Alaska reached its present latitude during the Cretaceous, when the world as a whole was much warmer. Fossils of dinosaurs, dawn redwoods, ginkgoes, and other species are common in Alaskan rocks. Fossil dinosaur tracks that are about 70 million years old have been discovered in the Cantwell Formation in Denali National Park.
Plant fossils from the Late Cretaceous, Denali National Park, Alaska. Leaves labeled on the specimen include a cycad, a dawn redwood (Metasequoia), a laurel-like plant, and an ancient sycamore. Source: Denali National Park and Preserve on Sketchfab (Creative Common Attribution-NonCommercial-NoDerivs license).
Fossil trackway at Denali National Park, Alaska. Photo by Nadine Reitman, GIP (National Park Service/NPS, public domain).
Hadrosaur track at Denali National Park, Alaska. Photo by Montana Hodges, GIP (National Park Service/NPS, public domain).
Bird tracks, Late Cretaceous Cantwell Formation, Denali National Park, Alaska. Source: Denali National Park and Preserve on Sketchfab (Creative Common Attribution-NonCommercial-NoDerivs license).
Cretaceous Colville River dinosaurs
Some Late Cretaceous dinosaurs found near the Colville River on the North Slope (northern Alaska) are spectacularly well preserved, containing more than half of their original bone material. Alaskan dinosaurs included herbivorous ceratopsians (horned dinosaurs) such as Pachyrhinosaurus; Alaskacephale, a pachycephalosaur (dome-headed dinosaurs with thick skulls); hadrosaurs (duck-billed dinosaurs) like Ugrunaaluk; ankylosaurs (armored dinosaurs), such as Edmontonia, the first dinosaur discovered in Alaska. Alaska even has its own tyrannosaur, Nanuqsaurus, which was about half the length of Tyrannosaurus rex. Other carnivores included Albertosaurus and possibly Gorgosaurus. These dinosaurs lived in conifer forests where ginkgoes and angiosperms (flowering plants) also grew.
Skeleton of the ceratopsian (horned dinosaur) Pachyrhinosaurus perotorum from the Cretaceous of the North Slope of Alaska. Specimen on display in the Perot Museum, Dallas, Texas. Source: Photo by bryan... (Wikimedia Commons, Creative Commons Attribution-ShareAlike 2.0 Generic license, image cropped and resized).
Reconstruction of Pachyrhinosaurus perotorum by K. Carr. Source: Fiorillo & Tykoski (2013) PLoS ONE 8(6): e65802 (Creative Commons Attribution License).
Paleogene fossils indicate that Alaska's climate was much warmer than it is today. In addition to plants that may occur in Alaska today, like alder (Alnus), plants characteristic of warmer climates have been found. Most notable among these are palm leaves, which have been found in southeastern Alaska in sites near the Gulf of Alaska and on Kupreanof Island. The occurrence of palms in southern Alaska is consistent with the high global temperatures that occurred in the Paleocene and Eocene.
Fossil fern, Wrangell-St. Elias National Park and Preserve, Alaska. The name and age of this specimen were not identified, but it is similar to the Eocene species Dryopteris alaskana that has been reported from the region. Photo by National Park Service (public domain).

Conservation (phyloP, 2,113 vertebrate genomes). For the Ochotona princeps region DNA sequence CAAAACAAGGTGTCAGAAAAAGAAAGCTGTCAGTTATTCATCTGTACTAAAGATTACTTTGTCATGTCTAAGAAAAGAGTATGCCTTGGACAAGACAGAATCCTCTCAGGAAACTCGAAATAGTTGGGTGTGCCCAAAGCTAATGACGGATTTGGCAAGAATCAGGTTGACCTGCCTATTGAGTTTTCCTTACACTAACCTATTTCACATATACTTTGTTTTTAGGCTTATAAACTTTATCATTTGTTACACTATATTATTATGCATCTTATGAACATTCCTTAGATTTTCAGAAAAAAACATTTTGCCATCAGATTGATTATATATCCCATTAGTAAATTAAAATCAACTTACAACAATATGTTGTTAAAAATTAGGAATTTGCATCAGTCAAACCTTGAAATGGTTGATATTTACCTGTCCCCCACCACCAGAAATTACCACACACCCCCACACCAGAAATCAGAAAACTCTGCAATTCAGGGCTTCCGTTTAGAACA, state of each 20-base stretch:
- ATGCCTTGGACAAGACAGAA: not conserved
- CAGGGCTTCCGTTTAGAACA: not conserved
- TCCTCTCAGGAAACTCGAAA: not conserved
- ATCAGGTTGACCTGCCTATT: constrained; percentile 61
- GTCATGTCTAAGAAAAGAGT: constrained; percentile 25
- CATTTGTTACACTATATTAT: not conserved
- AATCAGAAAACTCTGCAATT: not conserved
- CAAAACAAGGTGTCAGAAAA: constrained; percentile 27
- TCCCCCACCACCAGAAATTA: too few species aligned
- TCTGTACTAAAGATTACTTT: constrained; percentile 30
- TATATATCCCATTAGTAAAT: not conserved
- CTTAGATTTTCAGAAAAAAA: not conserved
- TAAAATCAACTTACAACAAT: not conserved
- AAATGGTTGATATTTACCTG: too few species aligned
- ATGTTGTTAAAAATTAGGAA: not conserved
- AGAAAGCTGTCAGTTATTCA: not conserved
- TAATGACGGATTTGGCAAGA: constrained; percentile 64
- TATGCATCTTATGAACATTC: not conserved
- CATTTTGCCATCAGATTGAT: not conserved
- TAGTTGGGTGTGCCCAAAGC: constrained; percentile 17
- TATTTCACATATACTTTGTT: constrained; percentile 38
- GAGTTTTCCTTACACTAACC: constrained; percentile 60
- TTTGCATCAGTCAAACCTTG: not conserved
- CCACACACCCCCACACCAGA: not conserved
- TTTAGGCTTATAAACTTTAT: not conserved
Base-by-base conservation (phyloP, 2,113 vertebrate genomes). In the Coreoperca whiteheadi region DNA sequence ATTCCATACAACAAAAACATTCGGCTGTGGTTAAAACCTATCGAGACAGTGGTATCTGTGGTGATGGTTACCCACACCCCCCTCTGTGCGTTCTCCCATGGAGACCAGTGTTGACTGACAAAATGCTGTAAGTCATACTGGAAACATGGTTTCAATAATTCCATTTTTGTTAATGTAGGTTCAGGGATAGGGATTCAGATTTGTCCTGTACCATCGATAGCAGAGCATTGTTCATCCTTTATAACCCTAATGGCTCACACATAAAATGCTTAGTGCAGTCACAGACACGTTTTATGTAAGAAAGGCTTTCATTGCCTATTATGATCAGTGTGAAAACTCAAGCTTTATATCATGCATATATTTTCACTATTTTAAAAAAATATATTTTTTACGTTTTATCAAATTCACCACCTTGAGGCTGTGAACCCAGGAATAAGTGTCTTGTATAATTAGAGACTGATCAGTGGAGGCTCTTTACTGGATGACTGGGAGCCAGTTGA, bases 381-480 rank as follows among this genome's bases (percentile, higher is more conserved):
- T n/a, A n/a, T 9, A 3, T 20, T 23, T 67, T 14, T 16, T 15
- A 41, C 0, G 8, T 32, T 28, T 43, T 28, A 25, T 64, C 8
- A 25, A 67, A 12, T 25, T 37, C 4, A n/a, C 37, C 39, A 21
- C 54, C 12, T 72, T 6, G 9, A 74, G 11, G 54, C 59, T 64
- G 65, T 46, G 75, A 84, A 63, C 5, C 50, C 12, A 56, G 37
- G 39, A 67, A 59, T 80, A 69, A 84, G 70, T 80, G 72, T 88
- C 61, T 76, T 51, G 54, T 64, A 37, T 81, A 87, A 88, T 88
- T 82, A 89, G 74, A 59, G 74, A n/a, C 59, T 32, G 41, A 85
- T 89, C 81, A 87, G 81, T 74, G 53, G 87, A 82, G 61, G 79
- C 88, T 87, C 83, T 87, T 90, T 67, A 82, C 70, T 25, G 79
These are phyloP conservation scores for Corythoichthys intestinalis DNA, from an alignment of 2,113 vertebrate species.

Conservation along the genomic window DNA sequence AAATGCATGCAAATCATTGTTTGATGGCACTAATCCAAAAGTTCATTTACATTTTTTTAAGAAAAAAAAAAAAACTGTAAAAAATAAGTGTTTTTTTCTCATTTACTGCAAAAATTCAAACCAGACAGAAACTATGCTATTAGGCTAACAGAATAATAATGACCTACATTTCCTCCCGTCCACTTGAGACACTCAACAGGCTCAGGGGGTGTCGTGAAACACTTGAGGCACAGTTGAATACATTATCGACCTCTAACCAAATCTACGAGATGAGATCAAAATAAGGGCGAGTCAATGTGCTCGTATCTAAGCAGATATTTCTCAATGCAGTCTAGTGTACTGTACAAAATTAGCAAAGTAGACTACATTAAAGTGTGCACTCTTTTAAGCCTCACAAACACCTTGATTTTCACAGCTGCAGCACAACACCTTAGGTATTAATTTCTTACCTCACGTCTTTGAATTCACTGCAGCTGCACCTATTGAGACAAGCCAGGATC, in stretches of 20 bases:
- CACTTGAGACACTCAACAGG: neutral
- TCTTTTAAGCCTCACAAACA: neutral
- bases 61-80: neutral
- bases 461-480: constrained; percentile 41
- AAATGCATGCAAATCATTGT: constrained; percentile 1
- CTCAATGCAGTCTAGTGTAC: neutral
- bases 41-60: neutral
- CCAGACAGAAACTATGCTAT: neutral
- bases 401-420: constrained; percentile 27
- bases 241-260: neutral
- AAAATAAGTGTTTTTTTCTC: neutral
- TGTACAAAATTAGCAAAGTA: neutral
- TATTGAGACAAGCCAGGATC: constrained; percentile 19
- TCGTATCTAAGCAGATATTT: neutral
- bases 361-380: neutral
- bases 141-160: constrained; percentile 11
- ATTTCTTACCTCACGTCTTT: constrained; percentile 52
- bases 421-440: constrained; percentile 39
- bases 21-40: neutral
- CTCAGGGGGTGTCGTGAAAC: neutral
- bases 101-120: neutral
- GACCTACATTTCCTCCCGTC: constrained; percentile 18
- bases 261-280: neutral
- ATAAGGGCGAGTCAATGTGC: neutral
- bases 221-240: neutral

3D model of an unidentified chunk of petrified wood, Paleocene to Eocene Ketavik Formation, Katmai National Park, Alaska. Width = 14 centimeters (5.5 inches). Source: Alaska National Parks Geology on Sketchfab (Creative Common Attribution 4.0 International license).
In Alaska’s Neogene rocks, which occur mostly along the southern coast and onto the peninsula, gastropods and bivalves are the most common marine fossils.
Land plants preserved in these rocks include many familiar tree species, like willows, poplars, alders, birches, oaks, beeches, and elms. The flora also includes some types of trees native only in Eurasia today, like dawn redwood (Metasequoia), ginkgo (Ginkgo), katsura (Cercidiphyllum), and zelkova (Zelkova).
Mollusk fossils from the Miocene Narrow Cape Formation, Fossil Beach, Kodiak Island, Alaska. Photo by Arthur T. LaBar (flickr, Creative Commons Attribution-NonCommercial 2.0 Generic license, image cropped and resized).
Desmostylians are a group of enigmatic Oligocene to Miocene mammals that looked like and probably lived in similar habitats to modern hippos. Desmostylians are found only around the northern edges of the Pacific Ocean. In the eastern Pacific, they are found on the West Coast of North America from the Aleutian Islands in Alaska to Mexico. The modern relatives of these animals are unknown.
Desmostylian fossils are rare in Alaska. Only two species are known, both collected from Unalaska Island in the Aleutian Islands. The older is the Oligcene species Cornwallius sookensis, which ranged all the way south to Baja California Sur, Mexico. The younger is the Miocene species Ounalashastylus tomidai, which has been found only on Unalaska Island.
Fossil of a desmostylian (Ounalashkastylus tomidai) lower jaw, Unalaska, Alaska. Specimen on temporary display in the Alaska State Museum, Juneau, 2019. Photo by J. R. Hendricks (Earth@Home).